As an important component of the scholarly record, research data, software and code are increasingly managed as research outputs in their own right, though are not typically subject to peer review.
In line with the broader ‘open research’ movement there is a growing impetus for datasets, software and code to be curated in repositories, openly available wherever possible subject to relevant legal and ethical constraints.
Data repositories such as Figshare, Dryad and Zenodo routinely allocate DOIs for deposited data while many universities in the UK also allocate and mint DOIs in their nascent institutionally based data repositories through Datacite which means they will be automatically tracked by altmetric.com in the same way as journal articles.
While the repository infrastructure continues to develop and there are pockets of best practice, data sharing and reuse is not yet fully established across UK HE. Reward mechanisms are immature and data citation, for example, is limited and not easy to track. Clarivate Analytics’ Data Citation Index coverage of UK based repositories is still relatively low and, as a subscription based product, is not widely accessible. COUNTER compliant downloads can be derived from IRUSdata-UK (beta) which currently tracks 27 UK based institutional data repositories.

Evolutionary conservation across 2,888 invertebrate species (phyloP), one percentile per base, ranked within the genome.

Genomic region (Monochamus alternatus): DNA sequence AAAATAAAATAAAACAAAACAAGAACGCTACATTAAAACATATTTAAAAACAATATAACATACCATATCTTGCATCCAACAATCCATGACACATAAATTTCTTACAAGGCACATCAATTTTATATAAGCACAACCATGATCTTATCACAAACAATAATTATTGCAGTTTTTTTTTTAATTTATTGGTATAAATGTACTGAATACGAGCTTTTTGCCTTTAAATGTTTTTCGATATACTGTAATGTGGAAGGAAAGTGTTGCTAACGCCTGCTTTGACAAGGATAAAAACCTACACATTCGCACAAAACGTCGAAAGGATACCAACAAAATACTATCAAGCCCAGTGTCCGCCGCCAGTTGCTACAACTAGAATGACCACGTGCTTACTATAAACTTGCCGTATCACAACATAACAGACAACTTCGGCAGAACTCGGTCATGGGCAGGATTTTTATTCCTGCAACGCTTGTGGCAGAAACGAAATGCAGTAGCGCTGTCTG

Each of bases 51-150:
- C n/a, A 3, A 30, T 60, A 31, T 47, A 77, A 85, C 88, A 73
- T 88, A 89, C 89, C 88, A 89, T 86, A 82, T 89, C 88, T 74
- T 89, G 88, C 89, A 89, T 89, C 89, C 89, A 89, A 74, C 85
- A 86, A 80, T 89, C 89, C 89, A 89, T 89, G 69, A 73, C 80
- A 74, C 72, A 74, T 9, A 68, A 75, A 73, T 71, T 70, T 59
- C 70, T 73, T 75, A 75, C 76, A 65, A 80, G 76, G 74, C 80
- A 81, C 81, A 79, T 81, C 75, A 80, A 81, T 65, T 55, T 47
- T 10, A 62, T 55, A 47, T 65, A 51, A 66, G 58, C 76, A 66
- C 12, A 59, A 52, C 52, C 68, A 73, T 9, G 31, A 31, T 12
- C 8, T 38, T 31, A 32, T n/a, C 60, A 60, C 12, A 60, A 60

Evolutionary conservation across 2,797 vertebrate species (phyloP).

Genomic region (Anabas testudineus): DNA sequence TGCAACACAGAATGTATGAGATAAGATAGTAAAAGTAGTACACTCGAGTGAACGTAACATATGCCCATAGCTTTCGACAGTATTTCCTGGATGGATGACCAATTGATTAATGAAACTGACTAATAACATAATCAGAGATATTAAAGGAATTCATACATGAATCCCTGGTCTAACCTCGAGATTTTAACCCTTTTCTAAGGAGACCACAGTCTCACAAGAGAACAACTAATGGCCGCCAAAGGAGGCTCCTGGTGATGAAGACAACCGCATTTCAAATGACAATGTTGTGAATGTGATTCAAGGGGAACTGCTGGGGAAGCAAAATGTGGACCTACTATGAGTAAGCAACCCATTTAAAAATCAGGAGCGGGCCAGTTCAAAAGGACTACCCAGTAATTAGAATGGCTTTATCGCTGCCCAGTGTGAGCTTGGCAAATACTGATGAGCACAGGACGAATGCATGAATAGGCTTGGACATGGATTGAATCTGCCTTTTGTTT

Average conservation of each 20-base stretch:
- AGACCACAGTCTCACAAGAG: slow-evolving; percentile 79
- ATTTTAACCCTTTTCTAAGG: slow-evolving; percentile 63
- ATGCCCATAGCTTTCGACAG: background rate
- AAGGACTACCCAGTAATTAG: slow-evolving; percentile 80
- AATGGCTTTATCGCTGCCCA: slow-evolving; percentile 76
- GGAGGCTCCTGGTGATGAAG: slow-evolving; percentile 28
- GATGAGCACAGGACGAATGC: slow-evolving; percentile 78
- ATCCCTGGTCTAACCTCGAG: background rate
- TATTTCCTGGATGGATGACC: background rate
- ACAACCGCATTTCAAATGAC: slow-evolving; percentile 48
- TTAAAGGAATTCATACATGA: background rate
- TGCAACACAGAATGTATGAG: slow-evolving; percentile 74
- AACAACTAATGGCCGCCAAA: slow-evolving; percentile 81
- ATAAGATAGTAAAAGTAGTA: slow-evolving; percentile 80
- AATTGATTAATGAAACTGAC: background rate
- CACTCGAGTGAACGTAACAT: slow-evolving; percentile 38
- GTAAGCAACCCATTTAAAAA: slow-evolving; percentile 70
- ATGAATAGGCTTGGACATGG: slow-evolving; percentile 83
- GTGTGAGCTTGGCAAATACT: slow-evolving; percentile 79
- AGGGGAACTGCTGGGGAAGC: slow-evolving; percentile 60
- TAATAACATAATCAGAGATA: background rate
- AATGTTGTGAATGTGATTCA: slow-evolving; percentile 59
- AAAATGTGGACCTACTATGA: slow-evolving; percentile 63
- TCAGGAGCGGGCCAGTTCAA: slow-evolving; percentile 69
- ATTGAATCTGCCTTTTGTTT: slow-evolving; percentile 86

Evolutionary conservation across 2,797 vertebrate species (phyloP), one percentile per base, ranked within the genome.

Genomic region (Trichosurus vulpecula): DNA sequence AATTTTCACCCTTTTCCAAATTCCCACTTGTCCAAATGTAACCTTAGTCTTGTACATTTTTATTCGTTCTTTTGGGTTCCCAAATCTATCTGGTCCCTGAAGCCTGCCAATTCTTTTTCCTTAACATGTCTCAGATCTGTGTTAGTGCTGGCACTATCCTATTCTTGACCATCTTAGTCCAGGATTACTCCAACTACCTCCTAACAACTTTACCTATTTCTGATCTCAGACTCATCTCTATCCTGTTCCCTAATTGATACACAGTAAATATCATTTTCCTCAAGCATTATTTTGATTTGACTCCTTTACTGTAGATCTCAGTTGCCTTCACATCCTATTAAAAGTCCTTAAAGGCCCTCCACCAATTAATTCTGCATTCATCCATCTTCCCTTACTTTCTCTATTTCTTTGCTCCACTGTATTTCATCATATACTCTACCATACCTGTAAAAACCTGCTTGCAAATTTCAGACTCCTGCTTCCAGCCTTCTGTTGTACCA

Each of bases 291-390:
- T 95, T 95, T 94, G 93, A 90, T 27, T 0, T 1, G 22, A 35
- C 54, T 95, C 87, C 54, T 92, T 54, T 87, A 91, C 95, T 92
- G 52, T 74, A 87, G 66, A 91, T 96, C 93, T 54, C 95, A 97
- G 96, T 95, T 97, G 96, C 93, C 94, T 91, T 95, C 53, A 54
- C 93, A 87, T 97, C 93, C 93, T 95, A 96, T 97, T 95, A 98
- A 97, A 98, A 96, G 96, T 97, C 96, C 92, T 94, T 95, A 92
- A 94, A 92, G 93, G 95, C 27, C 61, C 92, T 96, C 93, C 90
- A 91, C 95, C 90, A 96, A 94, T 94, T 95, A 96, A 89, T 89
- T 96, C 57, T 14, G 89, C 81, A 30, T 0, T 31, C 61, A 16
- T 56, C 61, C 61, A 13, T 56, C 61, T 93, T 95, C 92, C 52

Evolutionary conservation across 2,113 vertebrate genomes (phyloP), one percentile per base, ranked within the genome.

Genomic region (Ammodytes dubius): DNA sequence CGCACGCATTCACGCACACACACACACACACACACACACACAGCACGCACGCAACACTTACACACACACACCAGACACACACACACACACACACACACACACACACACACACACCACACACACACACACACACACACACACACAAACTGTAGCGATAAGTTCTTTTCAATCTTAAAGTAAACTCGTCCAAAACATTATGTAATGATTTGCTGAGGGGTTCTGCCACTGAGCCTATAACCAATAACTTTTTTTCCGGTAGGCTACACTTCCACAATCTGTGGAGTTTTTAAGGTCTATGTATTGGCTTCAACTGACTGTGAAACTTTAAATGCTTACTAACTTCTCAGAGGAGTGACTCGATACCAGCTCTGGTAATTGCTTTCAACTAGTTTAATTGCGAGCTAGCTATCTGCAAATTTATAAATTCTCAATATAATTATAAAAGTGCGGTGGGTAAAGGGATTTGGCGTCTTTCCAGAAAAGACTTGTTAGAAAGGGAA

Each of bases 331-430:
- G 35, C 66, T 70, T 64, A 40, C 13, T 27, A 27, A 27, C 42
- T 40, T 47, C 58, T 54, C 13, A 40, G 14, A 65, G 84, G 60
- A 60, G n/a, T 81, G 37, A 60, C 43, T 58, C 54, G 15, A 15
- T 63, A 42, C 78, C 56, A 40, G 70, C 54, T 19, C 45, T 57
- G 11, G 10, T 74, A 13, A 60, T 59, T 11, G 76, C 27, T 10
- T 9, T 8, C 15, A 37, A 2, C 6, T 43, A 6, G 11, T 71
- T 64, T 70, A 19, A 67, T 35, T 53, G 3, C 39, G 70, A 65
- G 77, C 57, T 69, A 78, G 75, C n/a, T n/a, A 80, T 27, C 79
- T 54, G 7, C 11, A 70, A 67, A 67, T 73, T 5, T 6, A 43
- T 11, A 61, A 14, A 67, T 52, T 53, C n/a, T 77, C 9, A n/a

Altmetrics therefore offers a low barrier method to track engagement with datasets and, in lieu of a more formal process, might be regarded as a type of informal peer review. We have undertaken a preliminary analysis of repositories that participate in IRUSdata-UK (beta) using it as a source of DOIs to run against the altmetric.com API to discover to what extent research data, software and code is being shared.
This talk will present these preliminary results and explore how and why datasets are being shared across the various platforms tracked by altmetric.com and potential barriers. It will consider how data repository managers can encourage and facilitate data sharing through social media networks, blogs and “data journalism” and will draw on the Research Data Management (RDM) Engagement Award at the University of Leeds which is exploring linking RDM with the Open Science movement via the Wikimedia suite of tools. What does the altmetric data currently tell us about how research data is being linked to this global platform?
The highest altmetric score identified to date across UK data repositories is 102 from the University of Sheffield, including a Wikipedia citation:
Rae, Alasdair; Nelson, Garrett G.D. (2017): United States Commutes and Megaregions data for GIS. figshare. Fileset. DOI: https://doi.org/10.15131/shef.data.4110156.v5